Particularly trademarks protect fashion’s most valuable asset, the creative effort and the prestigious brand (what’s worth a Louis Vuitton bag without the famous monogram, a Burberry coat without the famous check pattern?)

In a no-deal scenario it is possible that trademarks and designs may at least partially lose their validity. In order to be absolutely sure that this will not happen, fashion houses should apply for UK national rights, too.

What will happen to my EU trademarks and licenses?

Owners of one of the 11 million European registered trademarks can be relieved. Regardless of a deal or no-deal scenario, the UK’s Intellectual Property Office (UKIPO) has announced that it will create a “British twin” for all registered European trademarks. The UKIPO will copy all EU trademarks that are registered on the Brexit date and will create separate UK trademarks, supposedly free of charge for the owner. Presumably, all owners will be contacted and receive information on these new national UK trademarks.

This means that all owners of EU registered trademarks may not have to take any immediate steps to keep their trade mark protection in the United Kingdom. However, companies should consider that from the Brexit date onwards, they own two completely independent trademarks. This means that all UK-twins will have to be managed and extended separately. Also, companies that use law firms to manage their trademark portfolio should check if the relevant firm will still be capable of representing them in the UK. Should this not be the case, the owner should consider to instruct new representatives.

However, EU trademarks that are not registered on the Brexit-date will not get a British twin. Fashion houses that wish to have their pending EU trademark application cover the UK as well should therefore file a separate UK national trademark application. Especially when it comes to key trademarks, fashion houses should take precautions to ensure that their trademarks are not taken away by competitors or trademark trolls.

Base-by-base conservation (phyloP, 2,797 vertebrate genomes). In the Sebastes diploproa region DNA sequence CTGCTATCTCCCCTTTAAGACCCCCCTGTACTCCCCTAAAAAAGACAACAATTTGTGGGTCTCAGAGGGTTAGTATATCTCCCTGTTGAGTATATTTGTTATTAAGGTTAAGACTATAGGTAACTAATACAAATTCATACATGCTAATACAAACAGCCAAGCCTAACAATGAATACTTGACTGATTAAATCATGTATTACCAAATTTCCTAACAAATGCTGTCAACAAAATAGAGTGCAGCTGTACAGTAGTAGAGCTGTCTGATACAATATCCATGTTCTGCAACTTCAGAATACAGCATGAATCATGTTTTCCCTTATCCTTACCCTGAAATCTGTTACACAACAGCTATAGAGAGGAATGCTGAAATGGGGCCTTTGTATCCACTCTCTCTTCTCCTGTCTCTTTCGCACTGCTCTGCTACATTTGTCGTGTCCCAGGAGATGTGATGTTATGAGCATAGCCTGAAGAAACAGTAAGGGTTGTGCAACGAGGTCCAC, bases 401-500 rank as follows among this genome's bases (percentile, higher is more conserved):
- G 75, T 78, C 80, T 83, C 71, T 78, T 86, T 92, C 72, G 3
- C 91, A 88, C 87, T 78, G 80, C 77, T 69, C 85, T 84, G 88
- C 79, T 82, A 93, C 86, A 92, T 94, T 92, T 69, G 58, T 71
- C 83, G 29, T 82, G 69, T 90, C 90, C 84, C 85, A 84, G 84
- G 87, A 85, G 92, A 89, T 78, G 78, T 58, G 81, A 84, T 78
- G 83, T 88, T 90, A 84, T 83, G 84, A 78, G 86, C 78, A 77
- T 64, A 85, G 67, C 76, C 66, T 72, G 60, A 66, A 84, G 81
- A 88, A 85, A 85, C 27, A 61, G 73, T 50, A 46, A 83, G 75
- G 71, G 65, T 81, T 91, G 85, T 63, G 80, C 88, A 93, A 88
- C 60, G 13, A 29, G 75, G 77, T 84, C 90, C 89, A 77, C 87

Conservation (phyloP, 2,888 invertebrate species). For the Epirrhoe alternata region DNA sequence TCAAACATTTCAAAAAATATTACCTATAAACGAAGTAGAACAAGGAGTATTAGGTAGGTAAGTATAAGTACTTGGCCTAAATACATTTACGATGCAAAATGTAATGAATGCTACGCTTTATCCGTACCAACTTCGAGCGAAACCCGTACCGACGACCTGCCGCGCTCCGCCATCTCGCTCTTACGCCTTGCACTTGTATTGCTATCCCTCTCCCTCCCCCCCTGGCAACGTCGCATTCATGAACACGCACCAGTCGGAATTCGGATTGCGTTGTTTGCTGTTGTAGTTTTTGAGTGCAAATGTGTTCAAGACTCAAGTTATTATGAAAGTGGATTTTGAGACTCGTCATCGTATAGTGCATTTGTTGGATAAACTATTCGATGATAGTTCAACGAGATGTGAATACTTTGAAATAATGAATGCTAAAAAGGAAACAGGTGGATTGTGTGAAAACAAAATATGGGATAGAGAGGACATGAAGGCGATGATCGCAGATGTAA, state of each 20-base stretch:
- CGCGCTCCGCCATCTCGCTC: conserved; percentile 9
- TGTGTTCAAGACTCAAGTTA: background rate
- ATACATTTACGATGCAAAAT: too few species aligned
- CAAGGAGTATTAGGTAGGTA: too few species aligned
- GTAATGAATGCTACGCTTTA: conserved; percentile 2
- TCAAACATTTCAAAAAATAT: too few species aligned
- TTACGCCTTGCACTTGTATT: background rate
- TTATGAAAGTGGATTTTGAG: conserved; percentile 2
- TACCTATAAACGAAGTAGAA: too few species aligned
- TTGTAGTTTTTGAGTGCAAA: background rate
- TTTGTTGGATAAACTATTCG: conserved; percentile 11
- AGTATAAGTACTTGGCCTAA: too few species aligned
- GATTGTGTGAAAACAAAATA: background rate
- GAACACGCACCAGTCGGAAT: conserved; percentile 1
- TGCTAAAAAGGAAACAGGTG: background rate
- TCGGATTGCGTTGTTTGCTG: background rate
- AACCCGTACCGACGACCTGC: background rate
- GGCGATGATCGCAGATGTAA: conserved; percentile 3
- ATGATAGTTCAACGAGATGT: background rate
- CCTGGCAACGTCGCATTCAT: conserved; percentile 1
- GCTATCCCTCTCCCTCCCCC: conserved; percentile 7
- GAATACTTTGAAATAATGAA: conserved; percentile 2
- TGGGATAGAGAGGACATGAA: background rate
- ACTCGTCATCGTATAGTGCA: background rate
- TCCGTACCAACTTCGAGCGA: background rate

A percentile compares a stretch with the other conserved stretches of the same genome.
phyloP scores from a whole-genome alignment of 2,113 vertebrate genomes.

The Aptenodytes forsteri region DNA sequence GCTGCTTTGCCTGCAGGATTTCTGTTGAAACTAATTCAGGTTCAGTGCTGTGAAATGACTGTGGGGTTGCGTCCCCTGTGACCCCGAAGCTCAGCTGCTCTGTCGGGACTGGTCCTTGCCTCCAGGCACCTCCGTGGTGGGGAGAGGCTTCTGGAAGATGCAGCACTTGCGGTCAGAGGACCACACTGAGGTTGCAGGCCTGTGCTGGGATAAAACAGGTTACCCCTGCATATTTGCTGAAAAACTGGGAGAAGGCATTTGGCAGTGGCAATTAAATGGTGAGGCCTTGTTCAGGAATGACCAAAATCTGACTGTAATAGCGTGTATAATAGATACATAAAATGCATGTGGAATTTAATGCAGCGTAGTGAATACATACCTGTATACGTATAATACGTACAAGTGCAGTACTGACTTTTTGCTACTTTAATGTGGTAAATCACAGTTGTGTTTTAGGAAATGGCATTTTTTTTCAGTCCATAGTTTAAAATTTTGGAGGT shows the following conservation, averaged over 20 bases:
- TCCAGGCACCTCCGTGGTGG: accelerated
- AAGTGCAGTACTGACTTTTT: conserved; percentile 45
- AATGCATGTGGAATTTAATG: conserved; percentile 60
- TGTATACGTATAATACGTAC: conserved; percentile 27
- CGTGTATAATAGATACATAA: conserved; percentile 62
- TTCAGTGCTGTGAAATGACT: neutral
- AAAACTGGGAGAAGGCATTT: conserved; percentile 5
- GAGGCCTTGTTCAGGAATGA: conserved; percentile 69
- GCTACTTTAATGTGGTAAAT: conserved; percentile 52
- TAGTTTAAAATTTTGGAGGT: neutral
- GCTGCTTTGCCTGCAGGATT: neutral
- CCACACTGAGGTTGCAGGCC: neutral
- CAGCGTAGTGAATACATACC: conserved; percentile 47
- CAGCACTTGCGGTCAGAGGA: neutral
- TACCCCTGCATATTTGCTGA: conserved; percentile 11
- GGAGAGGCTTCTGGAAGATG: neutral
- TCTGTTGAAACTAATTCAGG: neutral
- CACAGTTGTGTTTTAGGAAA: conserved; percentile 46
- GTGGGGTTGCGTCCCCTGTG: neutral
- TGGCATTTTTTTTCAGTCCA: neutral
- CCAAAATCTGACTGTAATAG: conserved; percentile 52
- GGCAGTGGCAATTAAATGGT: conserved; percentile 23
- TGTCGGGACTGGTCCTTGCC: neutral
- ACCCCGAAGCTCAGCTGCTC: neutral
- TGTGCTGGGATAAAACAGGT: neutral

All manufacturers of licensed products will also have to be proactive to protect their products. This does not only affect manufacturers of Star Wars-shirts and Snoopy socks, but also manufacturers of other products such as perfumes, cosmetics and sun glasses which are often manufactured by specialised licensees.

Every fashion house that either licenses trademarks to third parties or that is a licensee of a European trademark should check the relevant license agreements. It should be carefully assessed whether the current license agreement still allows to manufacture and sell the relevant goods after Brexit across the new border. Some of the agreements may have to be renegotiated while it should be considered to register the license in the relevant national register.

What happens to my EU-Designs?

For the fashion industry, design rights are also a key asset. Most fashion houses are protecting certain styles, cuts and the aesthetic character of their fashion items by registering European designs, so-called Registered Community Designs. As a recent example of the value of these rights, the Only the Brave group achieved a major victory for its brands Diesel and Marni. A court in Milan, Italy, ruled that the fast fashion giant Zara had infringed upon its competitors design right for a skinny jeans model called “Skinzee-SP2”.

Similar to the treatment of EU trade marks, the UKIPO has announced that Registered Community Designs will also receive a British twin. Designers will therefore not have to re-register their creations.

With respect to Registered Community Design applications that are still pending on the Brexit date, fashion houses should be able to refile these designs with the UKIPO under the same terms for a UK equivalent right.